Kristina Marie Darling is the author of over twenty collections of poetry and hybrid prose. Her writing has been described by literary critics as “haunting,” “mesmerizing,” and “complex.” She has been awarded with a number of fellowships and grants by both U.S. and overseas universities, institutes, and organizations. She is currently working toward both a Ph.D. in English Literature at S.U.N.Y.-Buffalo and an M.F.A. in Poetry at New York University. Here, Kristina shares a bit about her latest collection of poetry, hybrid art forms, and the act of writing as catharsis.

Kristina Marie Darling

Your most recent book of poetry is Failure Lyric. Tell us a bit about this project and how it came about. 

Failure Lyric began as a series of erasures. I took a black marker to my four year correspondence with a male writer, who, out of respect for his work, will remain unnamed. What started out as an act of destruction became generative, since the hybrid prose pieces ultimately grew out of the erasures at the beginning and end of the book. Once I had erased every last email, note, and inscription, I started to write flash essays, which map my heartbreak and all of the unexpected places it brought me to: Saint Louis, Iowa, Burlington, and the now infamous Dallas/Fort Worth airport. So my initial attempts to destroy artifacts of the relationship became a documentary project, charting the crazy orbits that grief set me on.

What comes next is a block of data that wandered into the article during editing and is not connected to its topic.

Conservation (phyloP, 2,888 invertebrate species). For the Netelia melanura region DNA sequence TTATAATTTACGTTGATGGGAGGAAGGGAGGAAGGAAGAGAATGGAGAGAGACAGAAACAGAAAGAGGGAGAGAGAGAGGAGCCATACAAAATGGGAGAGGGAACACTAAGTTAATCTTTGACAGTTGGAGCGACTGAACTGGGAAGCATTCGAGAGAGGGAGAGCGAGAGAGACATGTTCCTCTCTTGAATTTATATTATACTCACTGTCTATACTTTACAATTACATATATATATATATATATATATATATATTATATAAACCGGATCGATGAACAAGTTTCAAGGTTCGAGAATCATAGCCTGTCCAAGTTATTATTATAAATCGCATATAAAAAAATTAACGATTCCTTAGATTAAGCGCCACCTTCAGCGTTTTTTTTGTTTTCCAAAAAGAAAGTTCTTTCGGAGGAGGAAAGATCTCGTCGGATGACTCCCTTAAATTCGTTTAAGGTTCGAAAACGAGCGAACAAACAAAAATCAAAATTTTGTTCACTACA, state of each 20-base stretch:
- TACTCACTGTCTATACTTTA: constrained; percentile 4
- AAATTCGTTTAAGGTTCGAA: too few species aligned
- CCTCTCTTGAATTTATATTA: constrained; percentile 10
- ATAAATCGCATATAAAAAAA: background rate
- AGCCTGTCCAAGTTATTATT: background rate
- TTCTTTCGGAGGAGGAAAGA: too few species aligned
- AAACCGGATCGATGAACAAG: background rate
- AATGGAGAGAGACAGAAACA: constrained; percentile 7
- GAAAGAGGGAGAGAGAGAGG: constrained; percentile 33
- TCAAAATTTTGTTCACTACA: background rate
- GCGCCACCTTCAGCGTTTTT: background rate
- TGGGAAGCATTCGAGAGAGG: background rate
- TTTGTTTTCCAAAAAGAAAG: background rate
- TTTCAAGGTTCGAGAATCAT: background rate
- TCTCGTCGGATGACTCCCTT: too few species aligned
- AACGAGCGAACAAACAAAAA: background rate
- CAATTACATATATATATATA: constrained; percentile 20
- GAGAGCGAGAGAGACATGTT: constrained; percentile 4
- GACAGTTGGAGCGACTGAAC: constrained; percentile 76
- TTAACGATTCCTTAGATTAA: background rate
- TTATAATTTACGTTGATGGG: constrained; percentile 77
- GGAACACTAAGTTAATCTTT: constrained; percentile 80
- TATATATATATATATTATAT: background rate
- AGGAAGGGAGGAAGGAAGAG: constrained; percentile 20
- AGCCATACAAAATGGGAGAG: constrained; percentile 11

The collection features mainly prose poems that unfold in a single story. Did you have a specific story you wanted to tell when you began writing? Or did the story evolve into being as you added individual poems together?

That’s a great question. I definitely discovered the story as I wrote. The book began as mere catharsis, an attempt to move past the end of the end of a relationship. With that said, I didn’t expect the artifacts of loss, and my own grief, to inspire me to write at all. I didn’t expect anything to come of the erasures except peace of mind maybe, or a good night’s sleep. Then I couldn’t stop writing. As the book began to take shape, the order was very close to the chronological order in which the poems were written. My grief became something concrete, a ledger of sorts, which will never be completely finished.

Some of your work has been described as hybrid prose. How would you define hybrid prose? Would the prose poems in Failure Lyric fall under this definition? How do you decide which form to use when you approach a new piece of poetry or prose?

While there are many different definitions of hybridity circulating within the literary community, I would define hybrid as a text that uses the resources of more than one genre. This can range from combinations of essay and poetry to hybrids of poetry and visual art, poetry and fiction, or even poetry and the dramatic arts. When deciding which form to use for a piece of poetry or prose, I usually consider the expectations the reader will bring to the text. Even more importantly, how can I undermine those readerly expectations? I see form as an opportunity to purposefully mislead the reader, offering them moments of beauty where they likely wouldn’t expect to find them.

READ THE WHOLE INTERVIEW HERE